Dumpling House – Gardena, CA
May 29, 2013
On Memorial Day, we hit up the very newly opened Dumpling House in Gardena for lunch. I was super excited to find a place that made xiao long bao’s relatively close to me. Dumpling House just opened at the beginning of the month and despite the mixed Yelp reviews, I didn’t care. I had to try it if it had xiao long bao’s and authentic Chinese food.
We were literally the first table of the day having arrived promptly at 11am when they first opened. Service was slow from the get as we started ground hogging and popping our heads up every few minutes wondering where our water was. Eventually, we were able to flag a waiter down who quickly brought us a pitcher of water. I pretty much ordered a good smattering off their extensive menu.
At this point, the restaurant started to quickly get busy. And a curious thing to note…almost everyone who came in was an Asian female with a white guy. Go figure. hahaha
But I digress. It was all (mostly) about the food for me!
The winning dish of the day was the cold sliced beef with spicy sauce. This is Chinese charcuterie for lack of a better way to typify it to the American palate. The beef was tender and swimming in a Szechuan spicy sauce – i.e. numbing spice. Topped with chopped cilantro and garlic, all the flavors melded perfectly and represented the Chinese taste profile to the T.
The spicy wontons were slightly sweet and could’ve used a bit more heat. But, out of all the dumplings we tried, these were probably my favorite.
These were a total pass. The rice cakes were over done and almost gloopy. I prefer them to have a chewy consistency with a crisp outer coat from the pan frying.
The cold sesame noodles needed more sesame. But the coarse ground Szechuan peppercorns were a great touch! I would get these again if I were craving them while at the Dumpling House. Otherwise, the best sesame noodles are in San Gabriel. And who wants to drive that far?!
The sliced beef pancake was super tasty. It lacked the fresh, crispy outer shell that 101 Noodle Express creates with their sliced beef pancake. But, the flavors were just right and the beef perfectly tender. If you’re in the South Bay and don’t want to drive as far as the Westchester Westfield mall for the 101 Noodle Express in the food court, then, I would get these here if you’ve got a hankering for them!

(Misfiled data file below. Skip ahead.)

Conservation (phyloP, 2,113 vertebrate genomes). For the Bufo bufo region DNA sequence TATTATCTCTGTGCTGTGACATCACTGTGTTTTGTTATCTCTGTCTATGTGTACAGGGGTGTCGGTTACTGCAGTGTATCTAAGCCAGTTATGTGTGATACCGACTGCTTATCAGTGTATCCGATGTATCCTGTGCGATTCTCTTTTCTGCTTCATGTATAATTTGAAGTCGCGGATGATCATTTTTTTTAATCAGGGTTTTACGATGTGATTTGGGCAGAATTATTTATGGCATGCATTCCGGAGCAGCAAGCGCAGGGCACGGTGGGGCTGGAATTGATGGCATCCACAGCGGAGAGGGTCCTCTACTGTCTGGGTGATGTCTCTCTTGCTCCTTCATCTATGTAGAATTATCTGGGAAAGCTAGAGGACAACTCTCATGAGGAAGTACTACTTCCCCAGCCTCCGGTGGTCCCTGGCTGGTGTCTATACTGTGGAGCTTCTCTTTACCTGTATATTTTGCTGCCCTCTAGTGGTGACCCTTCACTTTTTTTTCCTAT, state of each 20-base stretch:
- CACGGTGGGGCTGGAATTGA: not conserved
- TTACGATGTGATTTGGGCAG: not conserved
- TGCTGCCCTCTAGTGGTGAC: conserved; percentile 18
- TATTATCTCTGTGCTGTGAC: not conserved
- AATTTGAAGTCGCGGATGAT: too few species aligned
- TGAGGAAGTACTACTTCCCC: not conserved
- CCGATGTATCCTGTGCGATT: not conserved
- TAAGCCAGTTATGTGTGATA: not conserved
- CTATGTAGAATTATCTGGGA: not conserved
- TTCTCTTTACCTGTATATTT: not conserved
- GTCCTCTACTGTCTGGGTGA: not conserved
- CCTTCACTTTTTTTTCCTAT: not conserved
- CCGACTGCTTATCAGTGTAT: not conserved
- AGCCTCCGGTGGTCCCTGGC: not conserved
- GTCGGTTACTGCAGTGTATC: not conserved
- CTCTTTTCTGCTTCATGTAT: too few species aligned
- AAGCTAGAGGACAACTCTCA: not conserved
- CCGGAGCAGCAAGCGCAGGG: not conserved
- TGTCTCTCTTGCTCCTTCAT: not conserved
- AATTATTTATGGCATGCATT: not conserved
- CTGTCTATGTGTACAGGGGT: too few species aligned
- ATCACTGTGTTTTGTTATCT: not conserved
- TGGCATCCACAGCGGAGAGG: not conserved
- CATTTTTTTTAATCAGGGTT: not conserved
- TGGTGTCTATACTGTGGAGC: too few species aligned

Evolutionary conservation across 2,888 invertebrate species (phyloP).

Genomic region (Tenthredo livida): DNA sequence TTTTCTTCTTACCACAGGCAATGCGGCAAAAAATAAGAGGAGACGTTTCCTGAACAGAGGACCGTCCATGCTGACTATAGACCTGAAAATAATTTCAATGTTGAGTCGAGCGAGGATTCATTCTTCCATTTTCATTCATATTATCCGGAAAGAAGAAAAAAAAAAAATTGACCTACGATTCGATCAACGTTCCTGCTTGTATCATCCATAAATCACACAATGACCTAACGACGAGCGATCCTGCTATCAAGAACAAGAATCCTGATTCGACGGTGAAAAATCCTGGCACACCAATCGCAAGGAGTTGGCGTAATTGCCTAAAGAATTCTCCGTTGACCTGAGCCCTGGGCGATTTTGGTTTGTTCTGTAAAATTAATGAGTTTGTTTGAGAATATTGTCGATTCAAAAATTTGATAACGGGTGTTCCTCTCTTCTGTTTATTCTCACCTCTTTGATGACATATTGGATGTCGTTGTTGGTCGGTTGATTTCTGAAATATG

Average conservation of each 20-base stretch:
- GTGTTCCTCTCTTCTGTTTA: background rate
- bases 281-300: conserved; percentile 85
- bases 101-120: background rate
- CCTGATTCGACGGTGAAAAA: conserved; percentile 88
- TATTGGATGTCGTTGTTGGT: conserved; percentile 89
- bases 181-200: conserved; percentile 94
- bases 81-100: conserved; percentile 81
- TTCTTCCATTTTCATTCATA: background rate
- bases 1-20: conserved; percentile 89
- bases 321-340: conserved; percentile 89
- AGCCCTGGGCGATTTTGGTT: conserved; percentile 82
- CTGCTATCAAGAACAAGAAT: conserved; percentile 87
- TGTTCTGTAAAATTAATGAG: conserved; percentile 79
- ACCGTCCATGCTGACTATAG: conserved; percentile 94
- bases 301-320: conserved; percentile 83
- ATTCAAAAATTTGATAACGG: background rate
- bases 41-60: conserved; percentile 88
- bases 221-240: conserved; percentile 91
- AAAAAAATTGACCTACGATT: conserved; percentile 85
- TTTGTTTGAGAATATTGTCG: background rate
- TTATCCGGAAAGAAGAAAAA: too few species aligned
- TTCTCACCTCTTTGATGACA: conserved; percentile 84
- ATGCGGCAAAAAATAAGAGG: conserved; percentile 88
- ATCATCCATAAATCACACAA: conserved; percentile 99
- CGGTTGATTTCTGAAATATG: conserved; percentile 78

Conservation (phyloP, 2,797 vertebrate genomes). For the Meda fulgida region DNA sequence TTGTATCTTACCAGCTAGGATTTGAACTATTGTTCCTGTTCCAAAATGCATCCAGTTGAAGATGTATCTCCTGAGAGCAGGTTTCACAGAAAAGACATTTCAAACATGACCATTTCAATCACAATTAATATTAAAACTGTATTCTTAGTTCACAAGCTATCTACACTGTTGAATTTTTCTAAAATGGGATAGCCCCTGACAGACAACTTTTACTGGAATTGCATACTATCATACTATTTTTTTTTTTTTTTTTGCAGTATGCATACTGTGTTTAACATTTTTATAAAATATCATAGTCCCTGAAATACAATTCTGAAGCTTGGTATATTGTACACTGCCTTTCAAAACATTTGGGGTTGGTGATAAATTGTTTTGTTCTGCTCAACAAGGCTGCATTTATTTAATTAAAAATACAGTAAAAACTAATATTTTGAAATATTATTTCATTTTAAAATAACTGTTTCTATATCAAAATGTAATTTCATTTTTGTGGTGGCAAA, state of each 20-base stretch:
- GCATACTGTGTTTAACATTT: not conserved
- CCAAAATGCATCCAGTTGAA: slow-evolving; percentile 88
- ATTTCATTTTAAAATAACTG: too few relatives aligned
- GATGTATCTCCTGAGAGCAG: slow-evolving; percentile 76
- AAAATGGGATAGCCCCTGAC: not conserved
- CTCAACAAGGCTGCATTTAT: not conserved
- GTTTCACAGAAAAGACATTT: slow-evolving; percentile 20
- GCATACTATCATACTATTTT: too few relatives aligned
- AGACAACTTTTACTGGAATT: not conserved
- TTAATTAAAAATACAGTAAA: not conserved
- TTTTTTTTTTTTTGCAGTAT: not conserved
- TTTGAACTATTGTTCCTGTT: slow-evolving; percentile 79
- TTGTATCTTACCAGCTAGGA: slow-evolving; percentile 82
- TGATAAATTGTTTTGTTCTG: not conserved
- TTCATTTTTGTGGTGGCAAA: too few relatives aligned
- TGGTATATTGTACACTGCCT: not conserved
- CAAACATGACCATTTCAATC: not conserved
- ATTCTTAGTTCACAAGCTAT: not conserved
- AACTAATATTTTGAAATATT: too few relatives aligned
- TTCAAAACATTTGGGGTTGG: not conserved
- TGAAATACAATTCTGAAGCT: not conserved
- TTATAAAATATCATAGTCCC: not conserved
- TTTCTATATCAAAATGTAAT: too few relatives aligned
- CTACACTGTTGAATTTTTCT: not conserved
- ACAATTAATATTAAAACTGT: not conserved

While the flavor of the xiao long bao’s all-pork version was completely fine, it was totally NOT juicy! Everyone knows you get the xiao long bao’s for the juice inside. It’s really not a xiao long bao otherwise…it’s just a dumpling. *sigh* We ate these any way…because we are fatties.
The crab and pork version of the xiao long bao’s here were quite tasty but when you have them in Shanghai, there’s a discernable crabby texture to the filling. Or as one diner put it, “In Shanghai, you find bits of shell still left in the filling…that’s how you know it’s authentically crab!”. While I don’t miss the bits of shell, I did miss any discernable crab meat texture from the meatball dumpling filling. And just to keep it consistent, they didn’t have any juice in these either! ugh!
Beef noodle soup is a signature Taiwanese dish. When done right, there are heavy notes of star anise, the acidity of tomato, the brightness of ginger and the sweetness of sugar. When done wrong, it tastes like the Dumpling House. Here, the broth tastes like canned beef broth with a dash of soy and a pinch of sugar. There is no other flavor in the soup. While the piece of beef I got was meltingly tender, another member of our group got what he described as the toughest piece of meat ever – full of gristle…oddly he did love the broth, but then again, he’s white and doesn’t know what it’s supposed to taste like…Oh, it comes in a giant bowl enough for 4 people.
After we received all the above dishes, we waited about 10 more minutes before this final dish came out. I was expecting something more along the lines of a shen jian bao size (pan fried xiao long bao’s)…but no, these were more bao zhi sized. The size of a fist! The buns were yummy and tasted like what your Chinese mom would probably make. But they needed to be crispier. We took them home and plan to re-fry them later.
The total came to about $80 with tax and tip for 4 people. Yes, that is somewhat pricey for dumplings and such. But let’s calculate the cost of driving out to San Gabriel for the same authentic Chinese dishes and add that to what your time is worth…yeah, I’d rather pay the 30% increase in price for having these dishes in the South Bay. At the Dumpling House, you can get 10 xiao long bao’s for $7.95. In NYC, you can get them for $4.95. In San Gabriel, you can probably find them for sub-$5 as well…but not at Din Tai Fung in Arcadia where they are $7.75 for 10. In Shanghai, you can get 10 for a whopping $1.50 (not factoring the $1,000 roundtrip flight, of course :-P).
I will definitely be back…simply because there are no other decent, authentic Chinese restaurants around besides Sea Empress but that’s more of a sit down, Sunday dim sum place.